General English


  • noun formerly, an enemy ship or cargo captured in war

Origin & History of “prize”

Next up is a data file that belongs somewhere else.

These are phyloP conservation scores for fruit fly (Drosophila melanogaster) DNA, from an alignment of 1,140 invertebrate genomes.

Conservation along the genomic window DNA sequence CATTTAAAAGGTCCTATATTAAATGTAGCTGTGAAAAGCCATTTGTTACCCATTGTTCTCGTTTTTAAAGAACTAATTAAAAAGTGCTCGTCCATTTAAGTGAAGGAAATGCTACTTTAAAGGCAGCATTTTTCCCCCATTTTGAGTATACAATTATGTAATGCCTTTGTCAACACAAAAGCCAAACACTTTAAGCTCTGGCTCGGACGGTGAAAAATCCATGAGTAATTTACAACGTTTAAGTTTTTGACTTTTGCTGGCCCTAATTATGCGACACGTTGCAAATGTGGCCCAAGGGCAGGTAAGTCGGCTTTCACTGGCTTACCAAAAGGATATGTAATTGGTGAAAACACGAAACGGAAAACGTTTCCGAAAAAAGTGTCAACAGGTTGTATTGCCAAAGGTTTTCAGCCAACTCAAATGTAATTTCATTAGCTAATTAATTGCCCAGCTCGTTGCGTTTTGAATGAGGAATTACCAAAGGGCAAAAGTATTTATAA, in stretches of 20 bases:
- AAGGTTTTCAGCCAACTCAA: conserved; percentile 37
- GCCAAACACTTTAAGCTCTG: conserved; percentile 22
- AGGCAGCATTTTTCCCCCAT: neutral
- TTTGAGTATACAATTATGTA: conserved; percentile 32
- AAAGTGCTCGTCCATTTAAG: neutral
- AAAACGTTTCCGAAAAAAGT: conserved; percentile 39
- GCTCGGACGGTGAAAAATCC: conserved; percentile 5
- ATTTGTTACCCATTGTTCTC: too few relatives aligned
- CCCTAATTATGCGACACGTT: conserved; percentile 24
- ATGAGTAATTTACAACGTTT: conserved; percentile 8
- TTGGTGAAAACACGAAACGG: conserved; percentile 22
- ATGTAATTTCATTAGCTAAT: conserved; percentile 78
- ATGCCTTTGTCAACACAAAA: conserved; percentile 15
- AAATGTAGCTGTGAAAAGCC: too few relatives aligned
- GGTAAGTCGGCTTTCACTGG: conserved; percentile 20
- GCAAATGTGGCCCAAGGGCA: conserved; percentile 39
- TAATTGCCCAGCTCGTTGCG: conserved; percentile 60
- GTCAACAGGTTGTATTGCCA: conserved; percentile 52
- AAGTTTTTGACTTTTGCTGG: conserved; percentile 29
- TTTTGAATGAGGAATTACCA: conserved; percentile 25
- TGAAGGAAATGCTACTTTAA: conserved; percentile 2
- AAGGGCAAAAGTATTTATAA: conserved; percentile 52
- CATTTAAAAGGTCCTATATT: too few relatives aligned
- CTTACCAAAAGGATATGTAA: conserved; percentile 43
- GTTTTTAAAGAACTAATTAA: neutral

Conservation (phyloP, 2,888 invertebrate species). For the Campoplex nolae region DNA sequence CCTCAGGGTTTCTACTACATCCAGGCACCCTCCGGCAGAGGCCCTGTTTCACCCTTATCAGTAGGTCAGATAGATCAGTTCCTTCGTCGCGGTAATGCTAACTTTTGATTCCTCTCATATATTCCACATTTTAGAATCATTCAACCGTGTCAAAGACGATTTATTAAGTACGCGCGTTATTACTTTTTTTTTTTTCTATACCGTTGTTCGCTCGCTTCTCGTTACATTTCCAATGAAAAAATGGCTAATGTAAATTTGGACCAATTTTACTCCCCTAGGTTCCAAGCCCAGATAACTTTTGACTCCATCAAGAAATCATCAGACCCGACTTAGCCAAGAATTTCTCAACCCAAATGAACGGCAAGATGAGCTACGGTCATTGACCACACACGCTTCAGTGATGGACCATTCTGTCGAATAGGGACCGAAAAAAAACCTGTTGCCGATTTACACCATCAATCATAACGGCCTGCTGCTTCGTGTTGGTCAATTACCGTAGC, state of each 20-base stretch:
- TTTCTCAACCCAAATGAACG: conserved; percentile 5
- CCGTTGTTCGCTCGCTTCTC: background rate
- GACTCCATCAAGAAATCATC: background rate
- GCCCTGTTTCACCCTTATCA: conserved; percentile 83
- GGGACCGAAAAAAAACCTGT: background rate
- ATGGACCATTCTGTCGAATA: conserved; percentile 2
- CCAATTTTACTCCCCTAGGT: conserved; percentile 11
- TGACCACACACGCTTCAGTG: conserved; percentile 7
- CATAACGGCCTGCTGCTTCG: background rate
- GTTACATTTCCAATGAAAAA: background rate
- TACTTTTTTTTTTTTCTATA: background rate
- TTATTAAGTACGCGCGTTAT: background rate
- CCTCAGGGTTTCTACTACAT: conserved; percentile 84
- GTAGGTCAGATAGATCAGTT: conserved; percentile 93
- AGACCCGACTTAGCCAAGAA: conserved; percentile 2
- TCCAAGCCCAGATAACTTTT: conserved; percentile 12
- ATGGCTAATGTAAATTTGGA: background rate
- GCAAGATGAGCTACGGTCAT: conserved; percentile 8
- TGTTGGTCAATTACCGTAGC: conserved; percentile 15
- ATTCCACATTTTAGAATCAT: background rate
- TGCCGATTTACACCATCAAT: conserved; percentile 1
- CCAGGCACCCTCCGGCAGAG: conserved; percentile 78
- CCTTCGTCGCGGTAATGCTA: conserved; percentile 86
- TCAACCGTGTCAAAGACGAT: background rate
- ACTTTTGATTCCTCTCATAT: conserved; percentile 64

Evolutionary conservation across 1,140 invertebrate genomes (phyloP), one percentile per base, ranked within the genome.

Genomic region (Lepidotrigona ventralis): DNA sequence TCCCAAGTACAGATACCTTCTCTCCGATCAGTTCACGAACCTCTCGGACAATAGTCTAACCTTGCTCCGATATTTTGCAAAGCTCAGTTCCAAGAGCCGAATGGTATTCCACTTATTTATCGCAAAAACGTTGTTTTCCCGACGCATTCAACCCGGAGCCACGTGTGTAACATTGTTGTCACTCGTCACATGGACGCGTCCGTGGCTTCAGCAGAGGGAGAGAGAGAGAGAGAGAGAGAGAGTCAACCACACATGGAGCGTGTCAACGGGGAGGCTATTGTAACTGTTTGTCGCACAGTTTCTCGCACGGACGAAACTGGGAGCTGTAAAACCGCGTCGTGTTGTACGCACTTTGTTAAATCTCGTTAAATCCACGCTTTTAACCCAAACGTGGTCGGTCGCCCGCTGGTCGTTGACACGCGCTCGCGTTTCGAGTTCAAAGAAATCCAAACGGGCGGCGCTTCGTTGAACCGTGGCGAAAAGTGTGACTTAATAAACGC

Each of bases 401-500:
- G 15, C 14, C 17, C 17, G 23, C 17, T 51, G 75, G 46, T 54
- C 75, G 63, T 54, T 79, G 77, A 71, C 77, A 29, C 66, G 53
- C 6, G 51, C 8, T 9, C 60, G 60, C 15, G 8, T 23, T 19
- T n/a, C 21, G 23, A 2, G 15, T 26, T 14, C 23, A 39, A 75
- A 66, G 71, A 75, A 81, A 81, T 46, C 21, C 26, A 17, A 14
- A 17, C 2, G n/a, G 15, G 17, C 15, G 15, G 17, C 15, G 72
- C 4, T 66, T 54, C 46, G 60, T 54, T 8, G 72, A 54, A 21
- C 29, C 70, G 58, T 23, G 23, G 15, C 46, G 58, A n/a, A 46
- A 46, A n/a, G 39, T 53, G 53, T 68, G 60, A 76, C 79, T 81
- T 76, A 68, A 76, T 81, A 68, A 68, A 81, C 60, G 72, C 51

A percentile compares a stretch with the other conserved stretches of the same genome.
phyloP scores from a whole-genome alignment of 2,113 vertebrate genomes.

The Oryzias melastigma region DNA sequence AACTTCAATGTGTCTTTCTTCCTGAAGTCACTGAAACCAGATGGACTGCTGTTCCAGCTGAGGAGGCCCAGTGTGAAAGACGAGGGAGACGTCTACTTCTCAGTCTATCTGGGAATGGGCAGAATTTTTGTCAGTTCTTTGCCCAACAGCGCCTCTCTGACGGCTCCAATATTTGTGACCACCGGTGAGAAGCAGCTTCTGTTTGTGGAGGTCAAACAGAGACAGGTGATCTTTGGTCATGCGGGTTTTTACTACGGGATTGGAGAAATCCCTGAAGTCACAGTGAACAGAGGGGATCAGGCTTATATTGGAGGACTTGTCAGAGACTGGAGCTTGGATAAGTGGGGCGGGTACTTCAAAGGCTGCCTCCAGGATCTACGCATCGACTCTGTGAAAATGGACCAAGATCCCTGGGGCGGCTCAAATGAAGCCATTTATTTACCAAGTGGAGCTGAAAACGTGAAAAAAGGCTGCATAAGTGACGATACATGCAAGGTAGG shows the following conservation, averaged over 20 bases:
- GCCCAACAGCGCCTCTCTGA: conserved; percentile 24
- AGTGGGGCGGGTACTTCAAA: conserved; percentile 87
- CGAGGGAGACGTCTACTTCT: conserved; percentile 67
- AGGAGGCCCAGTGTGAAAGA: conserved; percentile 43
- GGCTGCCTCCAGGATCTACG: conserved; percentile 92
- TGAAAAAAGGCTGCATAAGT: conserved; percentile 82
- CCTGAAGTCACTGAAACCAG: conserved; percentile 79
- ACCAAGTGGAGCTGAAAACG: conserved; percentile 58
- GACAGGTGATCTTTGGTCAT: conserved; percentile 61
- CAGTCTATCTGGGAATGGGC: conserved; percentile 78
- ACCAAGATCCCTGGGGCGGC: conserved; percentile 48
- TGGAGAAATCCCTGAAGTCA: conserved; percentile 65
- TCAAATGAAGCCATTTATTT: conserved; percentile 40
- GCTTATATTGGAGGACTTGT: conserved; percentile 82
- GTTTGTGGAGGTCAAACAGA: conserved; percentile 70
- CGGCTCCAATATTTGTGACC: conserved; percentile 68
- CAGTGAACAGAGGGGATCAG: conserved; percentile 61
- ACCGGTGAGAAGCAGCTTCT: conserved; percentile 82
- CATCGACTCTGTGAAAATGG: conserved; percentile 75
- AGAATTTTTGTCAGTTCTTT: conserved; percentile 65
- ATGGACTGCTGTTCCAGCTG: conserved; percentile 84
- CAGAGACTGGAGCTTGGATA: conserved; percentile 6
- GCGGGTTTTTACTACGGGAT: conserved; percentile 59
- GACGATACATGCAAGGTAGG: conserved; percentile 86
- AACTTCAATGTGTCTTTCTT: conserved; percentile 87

English has four words prize. The one meaning ‘reward’ (16th c.) is essentially the same word as price. This was originally pris, mirroring its immediate Old French ancestor pris. It became prise, to indicate the length of its vowel i, and in the 16th century this differentiated into price for ‘amount to pay’ and prize for ‘reward’. (Modern French prix has given English grand prix (19th c.), literally ‘great prize’, first used for a ‘car race’ in 1908.) Prize ‘esteem’ (14th c.) was based on pris-, the stem of Old French preisier ‘praise’ (source of English praise). Prize ‘something captured in war’ (14th c.) comes via Old French prise ‘capture, seizure, booty’ from vulgar Latin *prēsa or *prēnsa ‘something seized’. This was a noun use of the past participle of *prēndere ‘seize’, a contraction of classical Latin praehendere (from which English gets prehensile, prison, etc). Another sense of Old French prise was ‘grasp’. English borrowed this in the 14th century as prize ‘lever’, which in due course was turned into modern English’s fourth prize, the verb prize, or prise, ‘lever’ (17th c.). Pry ‘lever’ (19th c.) is an alteration of prize, based on the misapprehension that it is a third-person singular present form (*pries).